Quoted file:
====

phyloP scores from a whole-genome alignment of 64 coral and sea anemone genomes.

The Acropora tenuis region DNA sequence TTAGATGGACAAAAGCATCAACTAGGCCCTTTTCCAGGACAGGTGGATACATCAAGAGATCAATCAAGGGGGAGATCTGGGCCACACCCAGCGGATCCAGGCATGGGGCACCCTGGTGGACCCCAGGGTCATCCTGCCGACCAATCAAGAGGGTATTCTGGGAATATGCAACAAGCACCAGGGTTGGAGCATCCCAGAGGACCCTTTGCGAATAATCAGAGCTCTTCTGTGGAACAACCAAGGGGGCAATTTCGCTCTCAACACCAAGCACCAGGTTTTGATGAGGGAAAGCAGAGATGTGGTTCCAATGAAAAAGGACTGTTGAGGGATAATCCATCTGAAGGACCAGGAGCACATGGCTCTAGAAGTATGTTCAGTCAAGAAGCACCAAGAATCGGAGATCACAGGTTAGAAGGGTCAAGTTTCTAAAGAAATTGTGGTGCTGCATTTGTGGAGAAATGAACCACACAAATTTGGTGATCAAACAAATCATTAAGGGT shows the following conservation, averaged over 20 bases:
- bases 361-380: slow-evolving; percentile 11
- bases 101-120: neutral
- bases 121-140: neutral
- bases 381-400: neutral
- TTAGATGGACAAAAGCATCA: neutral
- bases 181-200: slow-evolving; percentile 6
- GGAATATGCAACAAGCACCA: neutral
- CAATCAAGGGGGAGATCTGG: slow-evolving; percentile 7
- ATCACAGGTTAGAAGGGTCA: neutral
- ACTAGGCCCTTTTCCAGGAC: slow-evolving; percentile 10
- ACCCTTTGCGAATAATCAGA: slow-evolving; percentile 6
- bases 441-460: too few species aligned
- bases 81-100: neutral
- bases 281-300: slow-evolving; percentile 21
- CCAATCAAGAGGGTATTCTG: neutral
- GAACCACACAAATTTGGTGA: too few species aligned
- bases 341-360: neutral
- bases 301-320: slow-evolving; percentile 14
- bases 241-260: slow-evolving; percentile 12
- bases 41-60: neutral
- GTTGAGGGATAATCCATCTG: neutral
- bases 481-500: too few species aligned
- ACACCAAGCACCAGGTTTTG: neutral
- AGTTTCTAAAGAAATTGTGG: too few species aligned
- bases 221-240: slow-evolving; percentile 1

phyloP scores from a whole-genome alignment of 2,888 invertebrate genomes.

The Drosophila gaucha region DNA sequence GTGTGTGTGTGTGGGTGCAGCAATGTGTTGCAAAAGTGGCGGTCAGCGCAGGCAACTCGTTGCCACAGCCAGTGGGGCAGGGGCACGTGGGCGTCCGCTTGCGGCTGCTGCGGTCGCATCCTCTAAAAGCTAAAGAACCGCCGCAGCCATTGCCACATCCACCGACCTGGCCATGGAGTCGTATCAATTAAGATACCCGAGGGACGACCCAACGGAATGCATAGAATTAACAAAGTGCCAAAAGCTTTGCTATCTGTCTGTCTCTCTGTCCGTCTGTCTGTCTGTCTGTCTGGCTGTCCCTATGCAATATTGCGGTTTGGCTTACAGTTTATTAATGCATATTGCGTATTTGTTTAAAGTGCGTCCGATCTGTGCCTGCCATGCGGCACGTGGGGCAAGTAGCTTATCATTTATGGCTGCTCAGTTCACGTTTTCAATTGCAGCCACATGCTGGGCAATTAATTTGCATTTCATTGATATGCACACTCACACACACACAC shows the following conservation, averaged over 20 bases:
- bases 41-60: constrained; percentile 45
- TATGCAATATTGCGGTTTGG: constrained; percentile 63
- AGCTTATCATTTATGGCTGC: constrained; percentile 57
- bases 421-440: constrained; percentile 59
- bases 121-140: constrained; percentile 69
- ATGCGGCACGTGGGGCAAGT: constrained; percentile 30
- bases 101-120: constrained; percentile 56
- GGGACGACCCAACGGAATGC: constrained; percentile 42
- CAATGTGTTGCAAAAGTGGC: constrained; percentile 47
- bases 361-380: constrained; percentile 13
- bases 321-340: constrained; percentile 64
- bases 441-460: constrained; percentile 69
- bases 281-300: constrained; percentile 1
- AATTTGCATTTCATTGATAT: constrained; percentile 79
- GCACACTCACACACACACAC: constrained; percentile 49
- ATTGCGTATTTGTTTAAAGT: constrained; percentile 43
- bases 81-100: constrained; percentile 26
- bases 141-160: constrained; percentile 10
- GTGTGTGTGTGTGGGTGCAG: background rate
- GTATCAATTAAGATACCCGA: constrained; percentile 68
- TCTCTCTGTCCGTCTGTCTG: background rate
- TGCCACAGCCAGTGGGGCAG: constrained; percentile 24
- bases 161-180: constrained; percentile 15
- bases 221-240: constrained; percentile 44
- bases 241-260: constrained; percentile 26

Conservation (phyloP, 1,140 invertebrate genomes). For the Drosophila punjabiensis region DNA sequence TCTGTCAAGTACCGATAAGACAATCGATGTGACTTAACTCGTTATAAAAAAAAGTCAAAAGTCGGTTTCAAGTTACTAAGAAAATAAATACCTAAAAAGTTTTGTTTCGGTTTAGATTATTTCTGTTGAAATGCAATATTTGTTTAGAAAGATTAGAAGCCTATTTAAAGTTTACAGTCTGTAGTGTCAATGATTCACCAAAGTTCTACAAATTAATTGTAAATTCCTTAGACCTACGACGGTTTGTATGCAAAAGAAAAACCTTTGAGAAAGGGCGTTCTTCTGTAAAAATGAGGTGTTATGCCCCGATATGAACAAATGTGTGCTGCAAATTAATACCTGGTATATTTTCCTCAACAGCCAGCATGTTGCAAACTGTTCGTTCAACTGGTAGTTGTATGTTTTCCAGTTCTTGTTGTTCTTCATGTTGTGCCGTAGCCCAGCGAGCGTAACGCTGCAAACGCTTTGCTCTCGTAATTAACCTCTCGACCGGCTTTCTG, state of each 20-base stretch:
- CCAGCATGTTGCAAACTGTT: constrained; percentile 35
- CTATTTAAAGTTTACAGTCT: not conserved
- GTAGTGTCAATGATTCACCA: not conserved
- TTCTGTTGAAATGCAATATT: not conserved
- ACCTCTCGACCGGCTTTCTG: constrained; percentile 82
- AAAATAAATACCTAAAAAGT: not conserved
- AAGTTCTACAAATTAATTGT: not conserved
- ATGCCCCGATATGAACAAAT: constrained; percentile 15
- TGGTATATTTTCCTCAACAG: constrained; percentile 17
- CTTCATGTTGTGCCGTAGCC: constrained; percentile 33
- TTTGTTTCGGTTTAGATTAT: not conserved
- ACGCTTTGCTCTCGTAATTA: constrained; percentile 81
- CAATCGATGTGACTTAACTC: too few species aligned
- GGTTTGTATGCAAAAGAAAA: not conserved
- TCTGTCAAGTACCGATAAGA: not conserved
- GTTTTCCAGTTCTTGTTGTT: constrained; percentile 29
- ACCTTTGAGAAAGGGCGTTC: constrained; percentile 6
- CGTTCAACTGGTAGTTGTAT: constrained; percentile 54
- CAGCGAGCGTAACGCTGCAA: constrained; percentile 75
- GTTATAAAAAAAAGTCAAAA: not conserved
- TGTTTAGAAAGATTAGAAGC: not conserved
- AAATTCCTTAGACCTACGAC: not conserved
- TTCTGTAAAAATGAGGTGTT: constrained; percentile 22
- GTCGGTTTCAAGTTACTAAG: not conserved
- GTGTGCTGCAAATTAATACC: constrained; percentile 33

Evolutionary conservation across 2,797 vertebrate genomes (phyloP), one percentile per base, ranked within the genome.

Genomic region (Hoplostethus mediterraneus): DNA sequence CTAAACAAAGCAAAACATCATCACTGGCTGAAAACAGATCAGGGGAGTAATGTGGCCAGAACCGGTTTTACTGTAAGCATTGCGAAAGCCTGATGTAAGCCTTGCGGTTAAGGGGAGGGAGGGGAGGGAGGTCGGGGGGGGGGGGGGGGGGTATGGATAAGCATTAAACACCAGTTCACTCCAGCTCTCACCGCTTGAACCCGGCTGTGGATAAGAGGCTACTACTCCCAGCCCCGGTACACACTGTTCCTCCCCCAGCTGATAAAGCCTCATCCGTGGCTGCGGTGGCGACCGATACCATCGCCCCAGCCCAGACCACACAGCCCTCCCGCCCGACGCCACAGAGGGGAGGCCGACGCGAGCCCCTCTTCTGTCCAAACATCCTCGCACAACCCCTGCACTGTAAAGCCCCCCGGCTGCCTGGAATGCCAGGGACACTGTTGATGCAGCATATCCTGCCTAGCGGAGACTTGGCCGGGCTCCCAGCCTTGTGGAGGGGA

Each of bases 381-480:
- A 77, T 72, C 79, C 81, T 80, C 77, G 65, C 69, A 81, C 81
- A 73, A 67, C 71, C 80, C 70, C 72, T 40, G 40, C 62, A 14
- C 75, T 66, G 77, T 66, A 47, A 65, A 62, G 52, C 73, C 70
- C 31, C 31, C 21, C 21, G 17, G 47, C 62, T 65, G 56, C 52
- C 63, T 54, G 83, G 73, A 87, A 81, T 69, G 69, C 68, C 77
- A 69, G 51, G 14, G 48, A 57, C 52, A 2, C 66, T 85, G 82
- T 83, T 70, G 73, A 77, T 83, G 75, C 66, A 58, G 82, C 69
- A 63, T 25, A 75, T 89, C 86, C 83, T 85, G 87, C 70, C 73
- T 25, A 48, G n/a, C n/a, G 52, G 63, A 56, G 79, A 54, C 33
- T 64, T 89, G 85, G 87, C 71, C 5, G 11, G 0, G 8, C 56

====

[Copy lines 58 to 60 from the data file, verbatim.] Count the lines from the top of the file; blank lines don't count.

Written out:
- GTAGTGTCAATGATTCACCA: not conserved
- TTCTGTTGAAATGCAATATT: not conserved
- ACCTCTCGACCGGCTTTCTG: constrained; percentile 82